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ROPE FISH – A COMPLETE CARE GUIDE


Contents This guide is here to help aquarium enthusiasts pick the perfect fish species, the African rope fish! We’ll explain its unique characteristics such as eel-like features, snake tendencies and other qualities that make it stand out. You can also learn about this freshwater creature’s natural habitat plus how to set up the right tank environment and find appropriate companions for your new pet. Key Takeaways

  • The African rope fish is an easy going fish that will get along with most fish in an aquarium

  • They will eat small fish an may get bullied by other fish that are aggressive

  • They grow to 18 inches in aquariums and 3 feet in the wild

  • They can live in both freshwater and brackish water environments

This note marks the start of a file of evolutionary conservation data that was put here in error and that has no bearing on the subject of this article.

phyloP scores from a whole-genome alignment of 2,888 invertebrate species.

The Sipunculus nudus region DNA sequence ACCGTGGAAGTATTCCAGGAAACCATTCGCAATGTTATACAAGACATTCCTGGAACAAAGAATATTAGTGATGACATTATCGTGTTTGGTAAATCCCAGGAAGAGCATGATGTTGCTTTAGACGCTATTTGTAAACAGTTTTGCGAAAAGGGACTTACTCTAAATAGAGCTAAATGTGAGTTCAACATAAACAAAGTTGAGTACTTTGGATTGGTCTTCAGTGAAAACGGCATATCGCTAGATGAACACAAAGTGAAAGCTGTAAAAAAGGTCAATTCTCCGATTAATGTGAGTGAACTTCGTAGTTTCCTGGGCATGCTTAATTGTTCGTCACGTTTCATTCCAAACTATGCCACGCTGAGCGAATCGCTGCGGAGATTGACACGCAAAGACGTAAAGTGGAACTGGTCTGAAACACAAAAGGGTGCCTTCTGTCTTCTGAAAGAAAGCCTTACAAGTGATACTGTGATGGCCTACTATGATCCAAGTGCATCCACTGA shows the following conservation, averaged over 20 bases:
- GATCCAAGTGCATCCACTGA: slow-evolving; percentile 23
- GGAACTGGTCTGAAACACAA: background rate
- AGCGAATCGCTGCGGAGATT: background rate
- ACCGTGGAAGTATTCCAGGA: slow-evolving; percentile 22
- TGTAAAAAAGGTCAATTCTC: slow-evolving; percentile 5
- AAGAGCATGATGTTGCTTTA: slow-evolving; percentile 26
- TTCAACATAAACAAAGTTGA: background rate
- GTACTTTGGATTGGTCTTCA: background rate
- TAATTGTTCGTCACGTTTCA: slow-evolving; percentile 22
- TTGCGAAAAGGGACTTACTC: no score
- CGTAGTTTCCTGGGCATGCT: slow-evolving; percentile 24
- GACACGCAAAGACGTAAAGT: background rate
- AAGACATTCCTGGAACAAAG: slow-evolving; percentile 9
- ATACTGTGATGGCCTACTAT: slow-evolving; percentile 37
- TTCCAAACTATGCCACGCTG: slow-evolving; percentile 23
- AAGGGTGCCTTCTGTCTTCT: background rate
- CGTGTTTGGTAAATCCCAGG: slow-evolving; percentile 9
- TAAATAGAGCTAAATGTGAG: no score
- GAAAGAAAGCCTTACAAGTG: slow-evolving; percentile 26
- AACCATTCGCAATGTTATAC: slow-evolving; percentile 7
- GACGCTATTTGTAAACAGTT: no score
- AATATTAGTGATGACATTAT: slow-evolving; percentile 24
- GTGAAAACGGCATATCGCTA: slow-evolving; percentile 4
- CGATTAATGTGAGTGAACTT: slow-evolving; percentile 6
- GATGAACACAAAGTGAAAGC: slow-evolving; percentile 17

Species Overview Scientific NameErpetoichthys calabaricusCommon NamesRope Fish, Reed Fish, Snake FishFamilyPolypteridaeOriginWest and Central AfricaDietCarnivorousCare DifficultyIntermediateActivityNocturnalLife Expectancy10 – 15 yearsTemperamentPeaceful (Will eat smaller fish)Tank LevelBottom DwellerMinimum Tank Size55 gallons (208 liters)Temperature Range72-82°F (22-28°C)Water Hardness5-20 dKH (degrees of Carbonate Hardness)pH Range6.2 – 7.8Filtration/Water FlowModerateWater TypeFreshwater or Brackish WaterBreedingN/ADifficulty to BreedN/ACompatibilityCommunity tank with appropriate sized fishOK, for Planted Tanks?Yes Subscribe to Aquarium Store Depot! Get updates on the latest posts and more from Aquarium Store Depot straight to your inbox. SUBSCRIBE I consent to receiving emails and personalized ads. Introduction Coming from the rivers of West and Central Africa, Erpetoichthys calabaricus – otherwise known as African rope fish – make for a unique freshwater species with long eel-like bodies. Despite looking like snakes, these animals are quite peaceful, making them perfect community aquarium candidates if given suitable tank mates. So let’s explore what it takes to care for rope fish correctly and why they have become so popular aquarium fish in the aquarium trade. Natural Habitat And Distribution Rope fish, also known as snake or reed fish, are native to rivers in countries such as the West and Central African regions of Cameroon and Nigeria1. To achieve a comfortable environment for these creatures in an aquarium, it’s essential that the water quality remain consistent like their natural habitat with little oxygen flow plus adequate hiding places made available for them to feel secure, reducing stress levels and leading to healthier, happier rope fish! Creating tank conditions resembling those found naturally is a key factor when setting up a suitable home so they can thrive optimally. Appearance The rope fish is distinguished by its long, cylindrical form, which features diamond-shaped scales and the lack or reduction of fins aside from small pectoral fins near their heads. Like with many eel like fish, it is difficult to determine between male and female rope fish because they appear so alike. Some think that males may have more rays on their dorsal fin than females, though it proves tough for accurate counting. In any case, these exotic looking creatures with make a great addition to community aquariums due to their very distinct appearance and easygoing nature Size And Growth Rope fish can reach up to 2 feet in length, which means they need a suitable sized tank. When providing them with an environment suitable for their needs a tank of at least 50 gallons is best for housing a rope fish. Each additional ropefish requires 10-15 extra gallons. As the rope fish grow bigger and longer over time, other species inside the same enclosure have to increase in size, too, or else risk becoming food for your ever-growing pets. To ensure health and happiness, you need to make sure there’s enough space available for all residents within the tank! Rope Fish Care Guide When it comes to looking after rope fish, creating the perfect habitat that replicates their natural environment is key. We will discuss how best to do this with regard to substrate, decorations, and water parameters in order for your rope fish’s health and happiness. Substrate And Decorations When setting up a tank for rope fish, it is important to mimic their natural habitat and provide a sandy substrate. This allows them to feel comfortable while exploring in the familiar environment they are accustomed to. To be able to do so, add character to their setup. Great For Bottom Feeders Fine Natural Sand Natural sand is excellent for bottom feeder fish to forage around in. Hiding places such as rocks, driftwood, or caves can be incorporated along with plants like Java Ferns and Amazon Swords which not only give an aesthetically pleasing view but also offer additional cover for your Rope Fish. Water Parameters And Filtration While this fish is a hardy fish, having consistent ideal water parameters will help them thrive. These levels include a pH level between 6.0 and 7.5, as well as a hardness level of up to 20 dKH. In order to provide the best environment possible, it’s important that you maintain an aquarium temperature range between 72°F–75°F (22-24°C). Ammonia and Nitrite levels should be maintained at 0 PPM. Nitrates should say below 40 PPM. The right filtration system is essential in keeping high standards when it comes to maintaining optimal water quality and clarity – we recommend using canister filters which are particularly adept at removing debris & organic waste from your tank while also sustaining suitable conditions day after day for these aquatic creatures. Diet And Nutrition When it comes to diet, rope fish have a carnivorous palate that consists of small crustaceans, insects, worms, and other tiny species. Being nocturnal creatures reliant on their sense of smell for food in the wild, meaty foods such as bloodworms and insect larvae should be given regularly when kept captive. As they get older, food like night crawlers are ideal for them. Frozen Bloodworms Frozen bloods are a great source of protein and a fish source fish naturally respond to. Very filling and works for just about any fish Adult Rope Fish are best fed once every 24 hours, while juvenile rope fish require twice daily meals before turning off tank lights at night for optimal nourishment. Behavior When it comes to Rope Fish behavior, they have a peaceful temperament and usually get along well with other non-aggressive species of aquatic life. The Rope Fish possess the remarkable ability to live in oxygen-deficient surroundings, which leads them, from time to time, to come up close to the water’s surface for air. This is a major problem in captivity as your Rope Fish is known as escape artists. You will want to secure your tank with a proper lid to keep them from getting out. Establishing Compatible Tank Mates When it comes to tankmates for rope fish, selecting the proper ones is essential to guarantee a peaceful and serene habitat. We’ll go over some of the best compatible choices as well as those which should be avoided when considering what other freshwater species are suitable companions for your Rope Fish. Good Tank Mates When it comes to rope fish tank mates, peaceful species that are not very small fish are great choices. Some good options include: